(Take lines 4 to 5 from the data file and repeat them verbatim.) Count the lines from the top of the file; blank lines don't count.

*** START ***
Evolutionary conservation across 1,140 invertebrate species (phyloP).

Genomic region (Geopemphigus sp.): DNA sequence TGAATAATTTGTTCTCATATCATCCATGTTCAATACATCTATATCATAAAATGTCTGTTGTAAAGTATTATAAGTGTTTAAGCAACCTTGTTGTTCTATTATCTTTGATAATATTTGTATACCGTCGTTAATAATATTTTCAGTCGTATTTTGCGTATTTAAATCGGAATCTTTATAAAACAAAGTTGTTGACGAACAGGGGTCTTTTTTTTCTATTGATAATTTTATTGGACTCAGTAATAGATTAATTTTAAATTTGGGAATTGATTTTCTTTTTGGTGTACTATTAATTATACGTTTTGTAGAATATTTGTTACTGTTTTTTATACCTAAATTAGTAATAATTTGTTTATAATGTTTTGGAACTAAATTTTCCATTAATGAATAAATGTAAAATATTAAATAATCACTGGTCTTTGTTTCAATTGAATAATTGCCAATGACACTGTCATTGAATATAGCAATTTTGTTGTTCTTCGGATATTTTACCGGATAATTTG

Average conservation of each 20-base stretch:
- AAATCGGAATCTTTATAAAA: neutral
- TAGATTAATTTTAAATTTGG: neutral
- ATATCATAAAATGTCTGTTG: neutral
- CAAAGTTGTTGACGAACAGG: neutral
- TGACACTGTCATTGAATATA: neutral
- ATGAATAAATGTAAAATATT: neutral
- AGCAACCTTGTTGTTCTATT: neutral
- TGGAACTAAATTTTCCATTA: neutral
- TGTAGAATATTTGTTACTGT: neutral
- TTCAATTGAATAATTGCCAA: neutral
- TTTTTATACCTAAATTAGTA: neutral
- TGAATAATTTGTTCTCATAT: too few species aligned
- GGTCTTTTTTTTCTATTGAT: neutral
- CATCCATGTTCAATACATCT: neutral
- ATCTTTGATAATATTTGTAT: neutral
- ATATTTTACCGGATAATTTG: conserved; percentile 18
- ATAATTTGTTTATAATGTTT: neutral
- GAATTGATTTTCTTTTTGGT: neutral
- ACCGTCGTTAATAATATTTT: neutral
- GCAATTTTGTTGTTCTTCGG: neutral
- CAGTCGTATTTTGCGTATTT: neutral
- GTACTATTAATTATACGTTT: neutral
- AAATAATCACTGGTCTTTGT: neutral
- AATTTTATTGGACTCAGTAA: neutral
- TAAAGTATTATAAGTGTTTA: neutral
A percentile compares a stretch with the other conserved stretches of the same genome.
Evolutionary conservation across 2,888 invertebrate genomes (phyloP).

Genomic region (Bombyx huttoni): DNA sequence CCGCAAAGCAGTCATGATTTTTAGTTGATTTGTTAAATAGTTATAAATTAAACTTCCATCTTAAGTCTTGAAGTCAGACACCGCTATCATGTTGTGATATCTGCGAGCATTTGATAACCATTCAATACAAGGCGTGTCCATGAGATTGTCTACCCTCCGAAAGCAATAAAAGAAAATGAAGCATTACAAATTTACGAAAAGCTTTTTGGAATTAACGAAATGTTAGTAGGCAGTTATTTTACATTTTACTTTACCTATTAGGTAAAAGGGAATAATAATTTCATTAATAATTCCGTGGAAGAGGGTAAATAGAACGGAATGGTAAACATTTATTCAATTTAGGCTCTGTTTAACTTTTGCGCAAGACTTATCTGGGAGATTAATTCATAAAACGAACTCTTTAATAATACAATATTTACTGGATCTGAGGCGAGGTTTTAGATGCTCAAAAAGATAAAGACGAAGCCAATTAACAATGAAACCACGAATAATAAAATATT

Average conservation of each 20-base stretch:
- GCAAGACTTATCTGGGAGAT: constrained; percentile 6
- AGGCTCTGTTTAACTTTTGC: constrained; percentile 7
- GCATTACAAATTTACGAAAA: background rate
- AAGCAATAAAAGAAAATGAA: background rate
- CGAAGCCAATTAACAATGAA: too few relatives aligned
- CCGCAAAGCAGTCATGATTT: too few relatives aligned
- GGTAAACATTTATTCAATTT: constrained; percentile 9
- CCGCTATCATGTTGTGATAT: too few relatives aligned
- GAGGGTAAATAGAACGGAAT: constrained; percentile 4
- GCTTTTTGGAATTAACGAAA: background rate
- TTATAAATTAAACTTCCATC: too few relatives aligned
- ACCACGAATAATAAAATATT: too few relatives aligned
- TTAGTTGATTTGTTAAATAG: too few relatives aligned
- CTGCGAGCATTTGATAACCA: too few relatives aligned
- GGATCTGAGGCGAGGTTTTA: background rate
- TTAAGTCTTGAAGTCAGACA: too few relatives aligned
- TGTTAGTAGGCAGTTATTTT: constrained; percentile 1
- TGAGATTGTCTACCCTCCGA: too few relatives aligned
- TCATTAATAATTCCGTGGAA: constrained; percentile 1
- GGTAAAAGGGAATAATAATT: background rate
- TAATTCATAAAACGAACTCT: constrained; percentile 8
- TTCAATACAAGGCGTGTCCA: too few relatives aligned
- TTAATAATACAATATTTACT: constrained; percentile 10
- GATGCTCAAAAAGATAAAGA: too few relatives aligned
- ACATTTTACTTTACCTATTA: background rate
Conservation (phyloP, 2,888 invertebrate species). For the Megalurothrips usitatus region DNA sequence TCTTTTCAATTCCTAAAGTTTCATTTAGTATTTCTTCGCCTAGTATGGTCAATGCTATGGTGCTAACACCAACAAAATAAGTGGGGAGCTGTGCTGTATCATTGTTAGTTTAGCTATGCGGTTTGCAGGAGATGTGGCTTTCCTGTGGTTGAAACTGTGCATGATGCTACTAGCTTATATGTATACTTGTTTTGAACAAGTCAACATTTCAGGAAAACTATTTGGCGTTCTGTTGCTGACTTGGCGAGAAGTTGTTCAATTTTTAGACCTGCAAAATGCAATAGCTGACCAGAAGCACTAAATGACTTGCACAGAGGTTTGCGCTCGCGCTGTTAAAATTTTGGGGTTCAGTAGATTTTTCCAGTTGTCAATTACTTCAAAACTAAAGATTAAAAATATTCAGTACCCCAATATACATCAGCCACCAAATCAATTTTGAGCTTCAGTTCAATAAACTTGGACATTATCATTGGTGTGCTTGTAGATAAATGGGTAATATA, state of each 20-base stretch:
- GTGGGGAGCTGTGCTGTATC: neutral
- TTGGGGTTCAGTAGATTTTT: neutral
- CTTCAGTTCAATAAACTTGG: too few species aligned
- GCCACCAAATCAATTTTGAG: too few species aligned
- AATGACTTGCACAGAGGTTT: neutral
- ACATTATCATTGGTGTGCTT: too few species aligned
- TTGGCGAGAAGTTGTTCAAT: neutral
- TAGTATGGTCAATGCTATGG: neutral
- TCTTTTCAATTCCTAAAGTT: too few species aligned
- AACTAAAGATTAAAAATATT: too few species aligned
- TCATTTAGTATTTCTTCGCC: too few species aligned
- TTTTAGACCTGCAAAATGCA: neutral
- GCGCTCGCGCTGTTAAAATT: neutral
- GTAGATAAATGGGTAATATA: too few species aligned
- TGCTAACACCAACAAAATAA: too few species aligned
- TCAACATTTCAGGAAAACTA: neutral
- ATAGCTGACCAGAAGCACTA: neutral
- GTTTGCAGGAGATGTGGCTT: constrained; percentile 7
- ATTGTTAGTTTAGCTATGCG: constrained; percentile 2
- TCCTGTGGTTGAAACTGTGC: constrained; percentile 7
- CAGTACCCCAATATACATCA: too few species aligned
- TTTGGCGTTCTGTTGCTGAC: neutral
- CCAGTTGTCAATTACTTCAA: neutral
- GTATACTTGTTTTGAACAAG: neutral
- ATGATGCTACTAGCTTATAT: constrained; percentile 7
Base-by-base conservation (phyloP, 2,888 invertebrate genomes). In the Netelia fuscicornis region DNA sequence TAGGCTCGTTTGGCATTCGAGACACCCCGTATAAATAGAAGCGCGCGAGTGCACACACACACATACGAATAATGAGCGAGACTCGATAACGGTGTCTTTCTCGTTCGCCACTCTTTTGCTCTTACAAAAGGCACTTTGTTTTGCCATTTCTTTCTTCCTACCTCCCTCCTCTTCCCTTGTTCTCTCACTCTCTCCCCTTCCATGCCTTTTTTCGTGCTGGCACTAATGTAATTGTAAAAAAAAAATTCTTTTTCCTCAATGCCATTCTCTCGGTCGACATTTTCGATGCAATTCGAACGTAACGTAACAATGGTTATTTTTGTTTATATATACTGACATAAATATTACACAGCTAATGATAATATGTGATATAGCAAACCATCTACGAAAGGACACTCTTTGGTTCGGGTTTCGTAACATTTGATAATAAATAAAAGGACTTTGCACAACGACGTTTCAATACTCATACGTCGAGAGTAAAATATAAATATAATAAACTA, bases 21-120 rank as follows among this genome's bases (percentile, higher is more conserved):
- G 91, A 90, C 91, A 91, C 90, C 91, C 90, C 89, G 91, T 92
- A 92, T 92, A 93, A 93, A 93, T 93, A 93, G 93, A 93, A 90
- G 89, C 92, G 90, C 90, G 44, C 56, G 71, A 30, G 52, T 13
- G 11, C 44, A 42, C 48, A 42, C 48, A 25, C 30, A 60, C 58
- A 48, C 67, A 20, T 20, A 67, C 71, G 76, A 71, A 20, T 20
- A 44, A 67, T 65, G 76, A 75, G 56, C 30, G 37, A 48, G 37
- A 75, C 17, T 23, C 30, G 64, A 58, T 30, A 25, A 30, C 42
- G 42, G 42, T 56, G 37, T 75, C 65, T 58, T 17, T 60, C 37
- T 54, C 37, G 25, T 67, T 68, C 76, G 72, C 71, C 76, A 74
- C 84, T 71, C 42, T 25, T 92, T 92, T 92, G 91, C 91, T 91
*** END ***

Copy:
- AAATCGGAATCTTTATAAAA: neutral
- TAGATTAATTTTAAATTTGG: neutral